Good Morning, Siblings!
Today’s readings are Mark 4-5
He who has ears let him hear.
Again he began to teach beside the sea. And a very large crowd gathered about him, so that he got into a boat and sat in it on the sea, and the whole crowd was beside the sea on the land. 2 And he was teaching them many things in parables, and in his teaching he said to them: 3 “Listen! Behold, a sower went out to sow. 4 And as he sowed, some seed fell along the path, and the birds came and devoured it. 5 Other seed fell on rocky ground, where it did not have much soil, and immediately it sprang up, since it had no depth of soil. 6 And when the sun rose, it was scorched, and since it had no root, it withered away. 7 Other seed fell among thorns, and the thorns grew up and choked it, and it yielded no grain. 8 And other seeds fell into good soil and produced grain, growing up and increasing and yielding thirtyfold and sixtyfold and a hundredfold.” 9 And he said, “He who has ears to hear, let him hear.” Mark 4:1-9
He who has ears, let him hear. What does this mean? It means that if you are seeking, seek and you will find the meaning to these parables. The Father tells us this over and over. This is an important lesson to learn.
Not everyone is seeking. All too often we go around trying to feed folks who aren’t hungry, or who don’t even want to eat. Sure, we should be kind to them and live within the same compassion that our Messiah operated in, but we also need to recognize and discern the seeds that want to grow, who is seeking that fertile soil, and nourish those. Energy spent trying to convince someone who is determined not to be convinced is energy that could be spent on someone who is earnestly seeking to grow closer to the Father, who just needs that little bit of encouragement to help add in that final plank in their bridge. Remember, we, in and of ourselves, cannot turn anyone around. Only the Father can do that. He is working on us all – on His timeline.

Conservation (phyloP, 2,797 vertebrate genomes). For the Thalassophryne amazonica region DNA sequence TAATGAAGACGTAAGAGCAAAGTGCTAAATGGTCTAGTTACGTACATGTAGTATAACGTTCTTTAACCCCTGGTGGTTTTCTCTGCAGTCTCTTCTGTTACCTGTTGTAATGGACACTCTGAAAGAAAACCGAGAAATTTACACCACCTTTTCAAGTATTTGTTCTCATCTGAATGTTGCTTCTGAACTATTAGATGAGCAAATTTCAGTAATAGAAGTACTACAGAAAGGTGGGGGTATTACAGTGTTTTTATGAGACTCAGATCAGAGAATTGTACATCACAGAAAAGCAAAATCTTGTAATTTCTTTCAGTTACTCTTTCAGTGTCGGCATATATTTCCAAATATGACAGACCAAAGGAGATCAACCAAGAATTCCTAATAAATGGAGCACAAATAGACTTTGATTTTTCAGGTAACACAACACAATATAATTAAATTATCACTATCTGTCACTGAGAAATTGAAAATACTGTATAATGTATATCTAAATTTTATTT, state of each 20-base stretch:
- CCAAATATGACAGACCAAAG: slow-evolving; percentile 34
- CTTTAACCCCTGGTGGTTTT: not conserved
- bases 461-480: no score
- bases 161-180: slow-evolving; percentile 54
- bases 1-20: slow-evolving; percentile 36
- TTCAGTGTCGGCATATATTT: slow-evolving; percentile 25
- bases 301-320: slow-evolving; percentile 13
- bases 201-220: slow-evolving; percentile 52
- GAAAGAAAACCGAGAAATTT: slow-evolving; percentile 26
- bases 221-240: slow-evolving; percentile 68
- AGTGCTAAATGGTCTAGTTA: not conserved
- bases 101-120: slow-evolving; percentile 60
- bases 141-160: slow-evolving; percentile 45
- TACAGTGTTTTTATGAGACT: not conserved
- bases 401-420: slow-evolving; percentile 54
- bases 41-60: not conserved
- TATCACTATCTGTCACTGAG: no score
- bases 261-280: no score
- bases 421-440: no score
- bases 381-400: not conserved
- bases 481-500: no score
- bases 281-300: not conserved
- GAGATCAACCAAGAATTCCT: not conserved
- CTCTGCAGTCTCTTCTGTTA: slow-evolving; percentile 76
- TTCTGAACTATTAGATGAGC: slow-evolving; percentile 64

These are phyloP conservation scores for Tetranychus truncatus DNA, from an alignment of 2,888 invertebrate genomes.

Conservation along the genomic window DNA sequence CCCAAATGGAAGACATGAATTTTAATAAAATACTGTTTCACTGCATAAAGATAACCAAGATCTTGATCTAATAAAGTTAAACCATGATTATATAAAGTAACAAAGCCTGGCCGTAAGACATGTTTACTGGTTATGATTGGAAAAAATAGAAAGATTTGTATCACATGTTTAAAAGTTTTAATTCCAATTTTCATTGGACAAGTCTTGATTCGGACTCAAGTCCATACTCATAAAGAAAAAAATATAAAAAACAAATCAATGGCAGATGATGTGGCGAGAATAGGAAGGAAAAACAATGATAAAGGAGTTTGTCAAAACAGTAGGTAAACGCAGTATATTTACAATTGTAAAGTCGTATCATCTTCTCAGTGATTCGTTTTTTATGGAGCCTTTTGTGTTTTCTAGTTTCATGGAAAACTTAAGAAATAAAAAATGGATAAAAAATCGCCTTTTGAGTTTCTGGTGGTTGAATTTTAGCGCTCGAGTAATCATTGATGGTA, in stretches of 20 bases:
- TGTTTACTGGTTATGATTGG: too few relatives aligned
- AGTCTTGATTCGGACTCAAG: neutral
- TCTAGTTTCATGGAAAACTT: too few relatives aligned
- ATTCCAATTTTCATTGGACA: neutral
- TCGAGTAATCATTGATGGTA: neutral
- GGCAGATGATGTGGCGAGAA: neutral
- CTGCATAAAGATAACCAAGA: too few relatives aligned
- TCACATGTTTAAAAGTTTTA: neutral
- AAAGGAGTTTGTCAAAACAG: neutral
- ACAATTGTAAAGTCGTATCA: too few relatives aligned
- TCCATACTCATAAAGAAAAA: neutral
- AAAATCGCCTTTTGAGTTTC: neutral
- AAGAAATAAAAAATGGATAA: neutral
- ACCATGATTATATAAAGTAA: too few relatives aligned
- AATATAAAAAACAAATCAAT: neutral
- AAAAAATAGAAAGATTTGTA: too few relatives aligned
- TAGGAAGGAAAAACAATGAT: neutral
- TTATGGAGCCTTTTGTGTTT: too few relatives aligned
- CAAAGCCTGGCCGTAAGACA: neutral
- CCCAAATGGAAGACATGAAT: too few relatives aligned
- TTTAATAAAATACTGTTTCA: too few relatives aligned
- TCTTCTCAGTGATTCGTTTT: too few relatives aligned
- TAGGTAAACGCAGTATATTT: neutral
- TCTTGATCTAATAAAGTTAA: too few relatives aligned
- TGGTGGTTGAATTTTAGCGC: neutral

I want to talk a little more about the seeds mentioned in Messiah’ parable. Notice that the seed is the same in each of these scenarios. It’s the soil that is different. The soil represents us and how we respond to the Word. Mark 4:14 tells us plainly that the seed is the Word.
The first type of soil are those who receive the word with joy but have no root and only endure for a little while, giving way when a trail or tribulation comes their way. This was me before I dedicated myself to reading, studying, and knowing the whole word of YHWH. I only had a surface faith. I was really more of a worshipper of Paul’s writings than I was the Father and our Messiah. I didn’t really know the foundation of my faith and I was happy just living on the surface because, out of context, the only part of the Bible I read told me that was enough. But I was longing for soil that my roots could grow down into – and I found that once I began to live out the fullness of my Faith by sitting at the Father’s feet daily, drinking of His wisdom every chance I get, and stepping down from that throne to put him in His rightful place in my life.
The second type of soil is one I think we can all relate to these days. It is filled with thorns. This is people who hear the Word “but the cares of the world and the deceitfulness of riches and the desires for other things enter in and choke the word, and it proves unfruitful.” It is so easy to get caught up in the cares of the world today, especially in a society that has allowed itself to be so divided against one another, especially within the body of believers where golden calfs abound.
What is the good soil? The good soil is those who hear the word of YHWH and apply it to their lives. May it be so with us.
In Mark 4:21-25 we move into another analogy of a lamp and a basket. This passage is referring to those to whom understanding of the Word has been given. We have a responsibility to share that with others who are seeking.